This week we meet author, illustrator, teacher and felt artist Stephanie Cowburn.
Stephanie lives in Cheshire with her husband, two children and their family pet dog Heidi. After her children started school Stephanie went back into teaching part-time, allowing her to be around for the children as well as earning some money.
Stephanie has always been creative and tells of the times when small children would sit on her knee as she knitted, sewed and made her own lace. She had already developed her drawing and painting abilities but her love of learning new skills led her to teach herself how to felt. Her initial learning tools were somewhat rudimentary with her beginner’s felt making kit consisting of some wool tops, a piece of netting and a car mat.
“I began making small flat pieces of felt but I always like to challenge myself and so I quickly realised I could make three dimensional pieces if I used a template to wrap the wool fibres around. I made myself a handbag with a big felt flower on the side. The bag attracted lots of attention whenever I used it and people started to ask if I would make them one too. I was naturally very flattered that something I’d made was actively being sought after. Having made handbags for friends and family I needed a new challenge and began to make animals, something I’ve always had a soft spot for and by their popularity, I’m not the only one to love animals.”
Stephanie also uses her creations to tell a tale or two. “I also write stories for children and decided to create some of my story characters in felt. Felt is a very tactile material and almost invites you to pick it up and feel it, therefore it seems the ideal material to use to create appealing animals.”
Felt isn’t just a creative tool to Stephanie – she is also a fan of its educational benefits too. “I’m a visual learner, I avidly read but especially if there are pictures to go along with the text! I adore textiles, I love texture and colour whether it’s woven, printed or sewn. As a teacher I know how valuable art is throughout the curriculum, whilst felting I teach the children about rotation, quarter turns, 90 degrees, half turn 180 degrees to a full rotation of 360 degrees. We count how many times we roll the felt whilst shrinking it, we talk about fibres knitting together and bonding. Already in the act of felting we’ve broken into language, mathematics and science. Art and creativity is all around us and for me it plays a vital role in how I understand the world and everything within it.”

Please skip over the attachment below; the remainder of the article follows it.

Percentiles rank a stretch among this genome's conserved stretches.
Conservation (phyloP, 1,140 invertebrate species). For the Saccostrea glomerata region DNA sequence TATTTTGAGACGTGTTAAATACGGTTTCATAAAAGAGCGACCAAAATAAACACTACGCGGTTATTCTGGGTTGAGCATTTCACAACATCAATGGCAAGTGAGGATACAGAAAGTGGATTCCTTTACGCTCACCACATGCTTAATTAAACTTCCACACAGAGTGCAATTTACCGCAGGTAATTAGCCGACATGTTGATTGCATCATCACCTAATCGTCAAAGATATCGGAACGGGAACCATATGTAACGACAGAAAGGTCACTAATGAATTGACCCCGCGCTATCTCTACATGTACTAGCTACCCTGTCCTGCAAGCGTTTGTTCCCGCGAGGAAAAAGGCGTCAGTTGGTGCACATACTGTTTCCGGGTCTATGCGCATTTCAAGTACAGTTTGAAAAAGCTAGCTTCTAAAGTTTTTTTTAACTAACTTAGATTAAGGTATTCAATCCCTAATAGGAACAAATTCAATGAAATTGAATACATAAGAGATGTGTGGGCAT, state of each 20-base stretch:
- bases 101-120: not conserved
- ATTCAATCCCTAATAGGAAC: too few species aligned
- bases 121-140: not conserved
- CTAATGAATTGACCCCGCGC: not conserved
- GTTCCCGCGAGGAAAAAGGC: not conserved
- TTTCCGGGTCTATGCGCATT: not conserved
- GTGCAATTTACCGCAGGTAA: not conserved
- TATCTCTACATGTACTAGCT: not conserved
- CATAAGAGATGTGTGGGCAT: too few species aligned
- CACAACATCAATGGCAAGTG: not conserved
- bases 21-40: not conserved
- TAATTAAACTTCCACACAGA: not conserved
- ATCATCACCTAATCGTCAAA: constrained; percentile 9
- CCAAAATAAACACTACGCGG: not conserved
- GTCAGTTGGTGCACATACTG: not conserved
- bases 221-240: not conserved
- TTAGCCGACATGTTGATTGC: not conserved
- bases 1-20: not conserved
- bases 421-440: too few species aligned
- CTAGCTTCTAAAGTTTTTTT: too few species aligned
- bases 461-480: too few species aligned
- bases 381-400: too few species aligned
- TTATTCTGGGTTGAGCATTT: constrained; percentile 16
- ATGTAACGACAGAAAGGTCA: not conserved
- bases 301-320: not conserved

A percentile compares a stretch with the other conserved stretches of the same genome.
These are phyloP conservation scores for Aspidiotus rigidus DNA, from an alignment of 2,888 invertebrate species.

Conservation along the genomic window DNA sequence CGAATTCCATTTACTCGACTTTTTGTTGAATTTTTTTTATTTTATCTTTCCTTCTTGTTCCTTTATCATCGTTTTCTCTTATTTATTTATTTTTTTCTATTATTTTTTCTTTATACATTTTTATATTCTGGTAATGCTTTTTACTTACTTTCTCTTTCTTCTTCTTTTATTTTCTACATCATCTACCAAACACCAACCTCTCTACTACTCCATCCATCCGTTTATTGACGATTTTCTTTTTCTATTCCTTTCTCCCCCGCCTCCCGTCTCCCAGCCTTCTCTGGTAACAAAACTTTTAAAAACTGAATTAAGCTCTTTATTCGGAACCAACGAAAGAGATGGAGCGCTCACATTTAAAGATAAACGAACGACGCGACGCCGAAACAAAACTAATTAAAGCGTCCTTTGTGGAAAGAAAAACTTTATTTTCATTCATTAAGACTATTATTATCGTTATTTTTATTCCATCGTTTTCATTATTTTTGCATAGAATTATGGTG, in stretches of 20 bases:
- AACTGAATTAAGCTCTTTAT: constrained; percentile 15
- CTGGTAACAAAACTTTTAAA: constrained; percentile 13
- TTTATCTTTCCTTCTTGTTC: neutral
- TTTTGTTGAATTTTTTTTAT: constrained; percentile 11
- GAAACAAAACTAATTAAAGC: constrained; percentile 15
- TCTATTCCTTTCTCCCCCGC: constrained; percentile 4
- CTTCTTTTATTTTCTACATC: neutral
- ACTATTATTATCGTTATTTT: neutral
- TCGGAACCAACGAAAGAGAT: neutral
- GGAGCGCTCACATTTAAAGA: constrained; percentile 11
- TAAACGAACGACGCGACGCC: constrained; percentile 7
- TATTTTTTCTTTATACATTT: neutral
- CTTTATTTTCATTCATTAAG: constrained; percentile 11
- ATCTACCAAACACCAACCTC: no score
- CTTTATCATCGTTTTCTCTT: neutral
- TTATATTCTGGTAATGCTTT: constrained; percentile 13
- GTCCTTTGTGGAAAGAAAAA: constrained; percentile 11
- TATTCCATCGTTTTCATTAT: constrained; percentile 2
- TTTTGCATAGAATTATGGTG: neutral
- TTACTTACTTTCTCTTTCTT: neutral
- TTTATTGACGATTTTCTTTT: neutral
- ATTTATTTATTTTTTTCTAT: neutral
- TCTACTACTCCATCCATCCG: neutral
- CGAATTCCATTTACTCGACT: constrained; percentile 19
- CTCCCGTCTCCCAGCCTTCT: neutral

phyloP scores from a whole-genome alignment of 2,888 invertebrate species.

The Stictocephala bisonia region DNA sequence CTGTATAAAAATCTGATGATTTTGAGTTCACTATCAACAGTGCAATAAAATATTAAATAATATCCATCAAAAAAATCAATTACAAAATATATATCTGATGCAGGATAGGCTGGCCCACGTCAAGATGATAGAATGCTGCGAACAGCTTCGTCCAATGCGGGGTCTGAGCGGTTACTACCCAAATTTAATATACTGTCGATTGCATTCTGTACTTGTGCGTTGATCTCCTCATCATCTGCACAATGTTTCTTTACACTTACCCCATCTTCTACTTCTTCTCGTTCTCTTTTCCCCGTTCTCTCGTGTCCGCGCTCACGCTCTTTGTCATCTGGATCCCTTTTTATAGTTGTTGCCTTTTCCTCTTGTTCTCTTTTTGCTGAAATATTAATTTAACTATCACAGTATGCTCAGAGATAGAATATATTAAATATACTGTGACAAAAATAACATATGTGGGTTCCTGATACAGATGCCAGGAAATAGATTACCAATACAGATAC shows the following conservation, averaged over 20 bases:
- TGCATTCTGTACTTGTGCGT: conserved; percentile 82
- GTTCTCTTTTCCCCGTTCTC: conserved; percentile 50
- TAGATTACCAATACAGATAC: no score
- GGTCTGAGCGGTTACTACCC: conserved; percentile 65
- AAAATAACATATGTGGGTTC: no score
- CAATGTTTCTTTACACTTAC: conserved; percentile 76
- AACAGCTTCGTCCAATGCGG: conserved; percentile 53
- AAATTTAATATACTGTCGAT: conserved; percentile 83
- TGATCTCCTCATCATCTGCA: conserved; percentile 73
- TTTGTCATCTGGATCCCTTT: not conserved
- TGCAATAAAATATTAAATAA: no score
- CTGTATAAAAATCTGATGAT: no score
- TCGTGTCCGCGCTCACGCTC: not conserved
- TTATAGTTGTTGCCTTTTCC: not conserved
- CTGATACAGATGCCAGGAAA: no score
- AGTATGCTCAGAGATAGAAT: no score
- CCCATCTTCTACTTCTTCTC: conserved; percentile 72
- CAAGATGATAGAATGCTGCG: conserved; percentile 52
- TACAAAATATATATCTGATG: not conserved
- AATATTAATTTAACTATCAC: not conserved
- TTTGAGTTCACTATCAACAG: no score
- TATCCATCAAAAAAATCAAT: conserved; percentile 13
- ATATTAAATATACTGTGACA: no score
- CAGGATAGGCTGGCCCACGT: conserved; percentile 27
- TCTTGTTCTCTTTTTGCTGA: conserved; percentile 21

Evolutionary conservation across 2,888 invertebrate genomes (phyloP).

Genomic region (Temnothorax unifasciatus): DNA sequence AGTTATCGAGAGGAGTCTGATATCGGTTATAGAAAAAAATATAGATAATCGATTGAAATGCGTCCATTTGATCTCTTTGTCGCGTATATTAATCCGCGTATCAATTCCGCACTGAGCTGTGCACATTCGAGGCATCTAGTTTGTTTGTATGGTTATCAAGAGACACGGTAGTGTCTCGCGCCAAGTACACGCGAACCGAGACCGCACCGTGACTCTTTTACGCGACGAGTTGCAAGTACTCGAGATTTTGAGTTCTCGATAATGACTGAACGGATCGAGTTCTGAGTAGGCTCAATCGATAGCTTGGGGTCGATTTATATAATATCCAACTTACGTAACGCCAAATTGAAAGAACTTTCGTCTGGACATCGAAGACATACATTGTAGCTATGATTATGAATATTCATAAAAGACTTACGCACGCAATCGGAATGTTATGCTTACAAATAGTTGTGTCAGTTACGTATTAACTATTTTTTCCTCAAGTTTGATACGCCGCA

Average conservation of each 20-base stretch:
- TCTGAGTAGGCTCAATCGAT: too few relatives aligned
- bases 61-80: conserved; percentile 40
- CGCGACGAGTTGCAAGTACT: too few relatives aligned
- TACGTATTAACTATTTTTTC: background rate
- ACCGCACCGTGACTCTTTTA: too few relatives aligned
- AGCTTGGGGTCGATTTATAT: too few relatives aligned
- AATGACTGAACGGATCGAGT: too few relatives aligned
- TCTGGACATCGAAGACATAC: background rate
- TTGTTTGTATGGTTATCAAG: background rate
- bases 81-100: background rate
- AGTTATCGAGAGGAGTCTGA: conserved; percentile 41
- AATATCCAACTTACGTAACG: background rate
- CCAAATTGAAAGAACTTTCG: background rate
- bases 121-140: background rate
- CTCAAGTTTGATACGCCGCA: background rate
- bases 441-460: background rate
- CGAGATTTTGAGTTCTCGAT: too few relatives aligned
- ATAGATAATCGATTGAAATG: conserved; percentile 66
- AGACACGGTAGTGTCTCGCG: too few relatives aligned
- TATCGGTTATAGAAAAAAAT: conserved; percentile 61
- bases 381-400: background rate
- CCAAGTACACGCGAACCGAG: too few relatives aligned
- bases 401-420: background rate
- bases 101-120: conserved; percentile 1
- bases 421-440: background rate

Stephanie recently launched her website to showcase her creations and explains how no two are alike. “A lot of my work comes from commissions and individual pieces. Although I make several cats or penguins for example, they each get their own different name and personality which makes them unique and desirable. People can request anything they’ve seen through contacting me via my website. Recently I was invited to sell my felt animals in a high quality handmade crafts shop called Authentic, in Uppermill near Saddleworth, which is doing really well. I also sell at Altrincham Sunday craft market which is a posh market for quality handmade and crafted goods. Any artist will say they love to create. I love creating my felt animals and products and naturally the more I sell the more I’m justified in creating even more, so I’m often looking for outlets to sell through.”
Looking back on her own journey, Stephanie offers the following advice to crafters and artists who are just starting out. “Everyone has to start somewhere. Even the best artists and craft workers began knowing very little and it’s only with time and practice and the desire to improve that you develop your skills and become great. The beauty with being creative is that there’s no right or wrong way to present something, so if it works for you and you’re having fun, keep going!”
And of her own hopes and plans? “I have quite grand ideas for my work which I’m hoping others will help me with. I have done a range of humorous felt taxidermy scenes which along with some larger felt pictures I’d like to exhibit in a few galleries. I’d also like to continue selling more of my animals and taking on more commissioned work so that eventually I could ‘give up the day job’ and felt full time.”